It’s the three words that pop up when you click on SZA’s new feature in GQ. It’s also the three words that every other outlet has used to sum up what SZA says in GQ, her first interview since the Grammys. Mad. As. Hell. There is so much power in these three words and so much to unpack. 

To recap, SZA was nominated for five Grammys, including Best New Artist. She was the Grammys most-nominated woman and didn’t win a single award. On the night, I wrote that she deserved more. I was mad on SZA’s behalf that she didn’t at least win Best New Artist but I was also hesitant to diminish the talent of Alessia Cara because she took home the award instead. After intense backlash from SZA fans, Alessia posted a heartfelt, long ass note on Instagram essentially defending her career and her win. While SZA admits to being “mad as hell” about not winning any Grammys, she sticks up for Alessia Cara. 
“I feel compelled to express that I really, really f-ck with Alessia Cara. She’s beautiful as f-ck, her voice is like water, it’s like milk, I think it’s gorgeous. It has so much dimension, and she deserves every accolade that she gets. And people can’t be mad. I don’t give a f-ck when her album came out! She sounds great right now! So, like, it’s over. You have to just move over and be grateful for the sh-t that did happen in your favor.”

SZA is showing impeccable work here. She’s openly admitting to being competitive and wanting to win but she’s also not being petty or sh-tting on the work of her opponent. You can be ambitious and desperately want what you deserve without disrespecting anyone else. Ambition and integrity are not mutually exclusive. How often do we hear artists admitting how badly they wanted the award instead of just “it’s all about the art, awards don’t matter, blah blah blah?” Of course, it is about the art but can’t you care about both? It’s not about awards over art but when the art is great and you know it is, it’s OK to care about the recognition. SZA knew how important her nominations were for her career and for the black women who were rooting for her. She wanted to win and she was disappointed when she didn’t. This is OK. Being competitive is OK. But knowing when to take your L and move on is probably the best lesson in losing.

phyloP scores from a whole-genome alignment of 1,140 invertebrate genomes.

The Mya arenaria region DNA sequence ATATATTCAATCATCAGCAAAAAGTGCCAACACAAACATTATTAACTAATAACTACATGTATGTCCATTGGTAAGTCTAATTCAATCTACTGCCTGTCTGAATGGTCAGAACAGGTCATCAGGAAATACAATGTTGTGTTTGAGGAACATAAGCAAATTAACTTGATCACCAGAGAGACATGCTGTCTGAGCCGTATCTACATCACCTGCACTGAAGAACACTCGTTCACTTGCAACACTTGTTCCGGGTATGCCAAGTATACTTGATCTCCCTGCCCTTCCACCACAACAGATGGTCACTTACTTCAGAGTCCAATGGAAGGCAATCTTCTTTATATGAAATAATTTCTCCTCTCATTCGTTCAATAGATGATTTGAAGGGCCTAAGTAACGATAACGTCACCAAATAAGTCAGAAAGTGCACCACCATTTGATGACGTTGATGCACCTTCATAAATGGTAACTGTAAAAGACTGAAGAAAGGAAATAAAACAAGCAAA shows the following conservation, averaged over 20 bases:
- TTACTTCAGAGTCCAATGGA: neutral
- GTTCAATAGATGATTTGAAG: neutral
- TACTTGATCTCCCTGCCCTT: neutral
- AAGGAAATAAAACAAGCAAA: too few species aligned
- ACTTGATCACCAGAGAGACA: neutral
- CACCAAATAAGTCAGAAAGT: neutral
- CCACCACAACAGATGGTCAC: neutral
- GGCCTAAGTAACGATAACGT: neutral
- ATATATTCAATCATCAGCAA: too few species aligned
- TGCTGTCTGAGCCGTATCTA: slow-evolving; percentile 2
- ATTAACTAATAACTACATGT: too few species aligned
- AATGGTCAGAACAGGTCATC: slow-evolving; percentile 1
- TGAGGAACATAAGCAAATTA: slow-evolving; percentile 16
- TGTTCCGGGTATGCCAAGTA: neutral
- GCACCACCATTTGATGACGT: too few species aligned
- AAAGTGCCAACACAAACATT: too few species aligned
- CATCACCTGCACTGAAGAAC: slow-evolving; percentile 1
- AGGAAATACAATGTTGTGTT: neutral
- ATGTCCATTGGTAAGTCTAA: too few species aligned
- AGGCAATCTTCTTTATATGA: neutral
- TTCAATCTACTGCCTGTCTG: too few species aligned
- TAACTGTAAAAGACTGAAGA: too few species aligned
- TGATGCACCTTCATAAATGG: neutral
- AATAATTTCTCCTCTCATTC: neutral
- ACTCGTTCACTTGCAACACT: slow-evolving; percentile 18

“I feel like at some point you start to get sucked up into the accolades and you’re like, Oh, this is what this is about, and this is what quantifies my success or me as an artist or a human being. We reached a billion streams on Spotify. The United States f-cks with my songs. We’re changing little girls’ lives across the world, and we didn’t even know what we were doing when we started. This is something much bigger than me and a f-cking trophy. I’m appreciative of the opportunity. But sh-t happens.”

Even after coming to that very mature acceptance of why losing Grammys is fine in the grand scheme of her life and what she’s already accomplished, SZA says, “I still think it’s always worth giving a f-ck.” Again, we’re constantly told to stop caring so much. How many books are there for this generation about not giving a f-ck? Artists are always the ones giving off an IDGAF attitude. SZA is here to tell us that’s it’s OK to give a f-ck. SZA suffered the biggest letdown of her career and she still gives a f-ck. You have to care to do good work. Striving towards something and caring about the outcome begets good work. Preach, SZA. 

To get back to SZA’s work, I love that GQ described CTRL as “all twentysomething angst and insecurities”— so, basically my whole aesthetic. I’m so ready to give all the f-cks about SZA’s thirtysomething angst and insecurities album. 

You can read the full GQ interview here.